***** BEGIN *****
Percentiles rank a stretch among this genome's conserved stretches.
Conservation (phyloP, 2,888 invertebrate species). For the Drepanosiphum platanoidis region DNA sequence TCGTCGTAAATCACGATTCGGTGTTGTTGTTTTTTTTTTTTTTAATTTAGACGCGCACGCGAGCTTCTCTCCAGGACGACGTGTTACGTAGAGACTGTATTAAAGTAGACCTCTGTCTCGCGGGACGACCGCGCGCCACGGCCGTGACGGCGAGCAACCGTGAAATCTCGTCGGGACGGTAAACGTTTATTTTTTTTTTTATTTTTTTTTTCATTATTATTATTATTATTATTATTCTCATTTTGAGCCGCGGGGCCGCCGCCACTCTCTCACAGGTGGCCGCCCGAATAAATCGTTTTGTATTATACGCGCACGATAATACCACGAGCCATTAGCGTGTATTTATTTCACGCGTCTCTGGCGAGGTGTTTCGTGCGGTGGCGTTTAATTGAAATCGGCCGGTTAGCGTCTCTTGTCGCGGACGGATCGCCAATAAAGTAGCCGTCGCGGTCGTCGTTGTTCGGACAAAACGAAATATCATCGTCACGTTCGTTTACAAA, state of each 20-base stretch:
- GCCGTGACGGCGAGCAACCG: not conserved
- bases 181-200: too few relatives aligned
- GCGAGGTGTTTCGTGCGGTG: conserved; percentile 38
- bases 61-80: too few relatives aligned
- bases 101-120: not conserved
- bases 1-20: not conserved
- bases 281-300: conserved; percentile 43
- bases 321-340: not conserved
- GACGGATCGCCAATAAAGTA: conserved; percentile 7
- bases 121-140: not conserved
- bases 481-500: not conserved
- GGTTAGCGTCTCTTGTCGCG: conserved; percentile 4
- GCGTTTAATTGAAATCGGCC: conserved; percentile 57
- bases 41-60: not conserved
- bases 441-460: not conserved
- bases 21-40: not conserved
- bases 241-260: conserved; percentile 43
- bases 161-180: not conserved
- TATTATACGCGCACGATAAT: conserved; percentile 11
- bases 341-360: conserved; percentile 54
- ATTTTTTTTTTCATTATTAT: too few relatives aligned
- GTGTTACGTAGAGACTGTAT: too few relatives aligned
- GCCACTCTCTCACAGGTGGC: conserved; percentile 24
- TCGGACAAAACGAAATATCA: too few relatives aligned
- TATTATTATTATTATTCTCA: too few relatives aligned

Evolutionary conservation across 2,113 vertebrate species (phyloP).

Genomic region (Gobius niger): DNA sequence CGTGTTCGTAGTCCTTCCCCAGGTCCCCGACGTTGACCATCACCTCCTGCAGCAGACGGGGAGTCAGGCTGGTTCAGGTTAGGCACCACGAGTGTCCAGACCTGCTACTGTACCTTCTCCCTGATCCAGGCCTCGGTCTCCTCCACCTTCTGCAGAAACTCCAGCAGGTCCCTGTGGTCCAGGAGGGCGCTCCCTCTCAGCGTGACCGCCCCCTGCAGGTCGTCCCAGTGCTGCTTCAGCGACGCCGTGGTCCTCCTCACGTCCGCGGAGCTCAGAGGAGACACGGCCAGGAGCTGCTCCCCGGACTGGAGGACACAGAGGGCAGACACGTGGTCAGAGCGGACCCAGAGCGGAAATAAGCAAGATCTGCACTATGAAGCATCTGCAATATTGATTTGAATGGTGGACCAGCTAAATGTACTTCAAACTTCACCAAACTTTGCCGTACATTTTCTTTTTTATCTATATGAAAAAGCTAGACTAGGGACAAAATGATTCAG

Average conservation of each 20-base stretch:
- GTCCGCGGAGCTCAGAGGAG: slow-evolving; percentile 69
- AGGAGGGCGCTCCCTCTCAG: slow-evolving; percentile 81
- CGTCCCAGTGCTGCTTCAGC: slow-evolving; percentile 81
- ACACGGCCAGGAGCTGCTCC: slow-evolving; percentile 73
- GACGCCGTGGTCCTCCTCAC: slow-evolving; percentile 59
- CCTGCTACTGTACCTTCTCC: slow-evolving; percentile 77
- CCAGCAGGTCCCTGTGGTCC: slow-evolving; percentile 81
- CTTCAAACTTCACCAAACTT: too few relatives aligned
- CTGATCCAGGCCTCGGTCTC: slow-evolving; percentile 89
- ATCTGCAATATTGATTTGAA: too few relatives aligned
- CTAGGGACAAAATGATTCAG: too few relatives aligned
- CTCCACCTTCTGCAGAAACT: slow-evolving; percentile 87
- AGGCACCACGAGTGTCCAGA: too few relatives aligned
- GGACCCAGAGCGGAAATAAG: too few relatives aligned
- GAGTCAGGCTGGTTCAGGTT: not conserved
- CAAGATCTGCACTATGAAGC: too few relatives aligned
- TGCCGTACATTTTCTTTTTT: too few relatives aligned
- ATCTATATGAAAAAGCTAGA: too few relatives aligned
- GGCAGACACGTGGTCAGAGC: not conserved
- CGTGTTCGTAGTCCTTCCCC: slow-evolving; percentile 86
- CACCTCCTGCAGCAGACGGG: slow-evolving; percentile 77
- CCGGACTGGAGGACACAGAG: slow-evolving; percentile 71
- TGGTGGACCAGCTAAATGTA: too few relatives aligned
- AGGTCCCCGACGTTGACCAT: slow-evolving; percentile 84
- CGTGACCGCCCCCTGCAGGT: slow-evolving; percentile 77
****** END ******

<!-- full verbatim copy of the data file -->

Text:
Percentiles rank a stretch among this genome's conserved stretches.
Conservation (phyloP, 2,888 invertebrate species). For the Drepanosiphum platanoidis region DNA sequence TCGTCGTAAATCACGATTCGGTGTTGTTGTTTTTTTTTTTTTTAATTTAGACGCGCACGCGAGCTTCTCTCCAGGACGACGTGTTACGTAGAGACTGTATTAAAGTAGACCTCTGTCTCGCGGGACGACCGCGCGCCACGGCCGTGACGGCGAGCAACCGTGAAATCTCGTCGGGACGGTAAACGTTTATTTTTTTTTTTATTTTTTTTTTCATTATTATTATTATTATTATTATTCTCATTTTGAGCCGCGGGGCCGCCGCCACTCTCTCACAGGTGGCCGCCCGAATAAATCGTTTTGTATTATACGCGCACGATAATACCACGAGCCATTAGCGTGTATTTATTTCACGCGTCTCTGGCGAGGTGTTTCGTGCGGTGGCGTTTAATTGAAATCGGCCGGTTAGCGTCTCTTGTCGCGGACGGATCGCCAATAAAGTAGCCGTCGCGGTCGTCGTTGTTCGGACAAAACGAAATATCATCGTCACGTTCGTTTACAAA, state of each 20-base stretch:
- GCCGTGACGGCGAGCAACCG: not conserved
- bases 181-200: too few relatives aligned
- GCGAGGTGTTTCGTGCGGTG: conserved; percentile 38
- bases 61-80: too few relatives aligned
- bases 101-120: not conserved
- bases 1-20: not conserved
- bases 281-300: conserved; percentile 43
- bases 321-340: not conserved
- GACGGATCGCCAATAAAGTA: conserved; percentile 7
- bases 121-140: not conserved
- bases 481-500: not conserved
- GGTTAGCGTCTCTTGTCGCG: conserved; percentile 4
- GCGTTTAATTGAAATCGGCC: conserved; percentile 57
- bases 41-60: not conserved
- bases 441-460: not conserved
- bases 21-40: not conserved
- bases 241-260: conserved; percentile 43
- bases 161-180: not conserved
- TATTATACGCGCACGATAAT: conserved; percentile 11
- bases 341-360: conserved; percentile 54
- ATTTTTTTTTTCATTATTAT: too few relatives aligned
- GTGTTACGTAGAGACTGTAT: too few relatives aligned
- GCCACTCTCTCACAGGTGGC: conserved; percentile 24
- TCGGACAAAACGAAATATCA: too few relatives aligned
- TATTATTATTATTATTCTCA: too few relatives aligned

Evolutionary conservation across 2,113 vertebrate species (phyloP).

Genomic region (Gobius niger): DNA sequence CGTGTTCGTAGTCCTTCCCCAGGTCCCCGACGTTGACCATCACCTCCTGCAGCAGACGGGGAGTCAGGCTGGTTCAGGTTAGGCACCACGAGTGTCCAGACCTGCTACTGTACCTTCTCCCTGATCCAGGCCTCGGTCTCCTCCACCTTCTGCAGAAACTCCAGCAGGTCCCTGTGGTCCAGGAGGGCGCTCCCTCTCAGCGTGACCGCCCCCTGCAGGTCGTCCCAGTGCTGCTTCAGCGACGCCGTGGTCCTCCTCACGTCCGCGGAGCTCAGAGGAGACACGGCCAGGAGCTGCTCCCCGGACTGGAGGACACAGAGGGCAGACACGTGGTCAGAGCGGACCCAGAGCGGAAATAAGCAAGATCTGCACTATGAAGCATCTGCAATATTGATTTGAATGGTGGACCAGCTAAATGTACTTCAAACTTCACCAAACTTTGCCGTACATTTTCTTTTTTATCTATATGAAAAAGCTAGACTAGGGACAAAATGATTCAG

Average conservation of each 20-base stretch:
- GTCCGCGGAGCTCAGAGGAG: slow-evolving; percentile 69
- AGGAGGGCGCTCCCTCTCAG: slow-evolving; percentile 81
- CGTCCCAGTGCTGCTTCAGC: slow-evolving; percentile 81
- ACACGGCCAGGAGCTGCTCC: slow-evolving; percentile 73
- GACGCCGTGGTCCTCCTCAC: slow-evolving; percentile 59
- CCTGCTACTGTACCTTCTCC: slow-evolving; percentile 77
- CCAGCAGGTCCCTGTGGTCC: slow-evolving; percentile 81
- CTTCAAACTTCACCAAACTT: too few relatives aligned
- CTGATCCAGGCCTCGGTCTC: slow-evolving; percentile 89
- ATCTGCAATATTGATTTGAA: too few relatives aligned
- CTAGGGACAAAATGATTCAG: too few relatives aligned
- CTCCACCTTCTGCAGAAACT: slow-evolving; percentile 87
- AGGCACCACGAGTGTCCAGA: too few relatives aligned
- GGACCCAGAGCGGAAATAAG: too few relatives aligned
- GAGTCAGGCTGGTTCAGGTT: not conserved
- CAAGATCTGCACTATGAAGC: too few relatives aligned
- TGCCGTACATTTTCTTTTTT: too few relatives aligned
- ATCTATATGAAAAAGCTAGA: too few relatives aligned
- GGCAGACACGTGGTCAGAGC: not conserved
- CGTGTTCGTAGTCCTTCCCC: slow-evolving; percentile 86
- CACCTCCTGCAGCAGACGGG: slow-evolving; percentile 77
- CCGGACTGGAGGACACAGAG: slow-evolving; percentile 71
- TGGTGGACCAGCTAAATGTA: too few relatives aligned
- AGGTCCCCGACGTTGACCAT: slow-evolving; percentile 84
- CGTGACCGCCCCCTGCAGGT: slow-evolving; percentile 77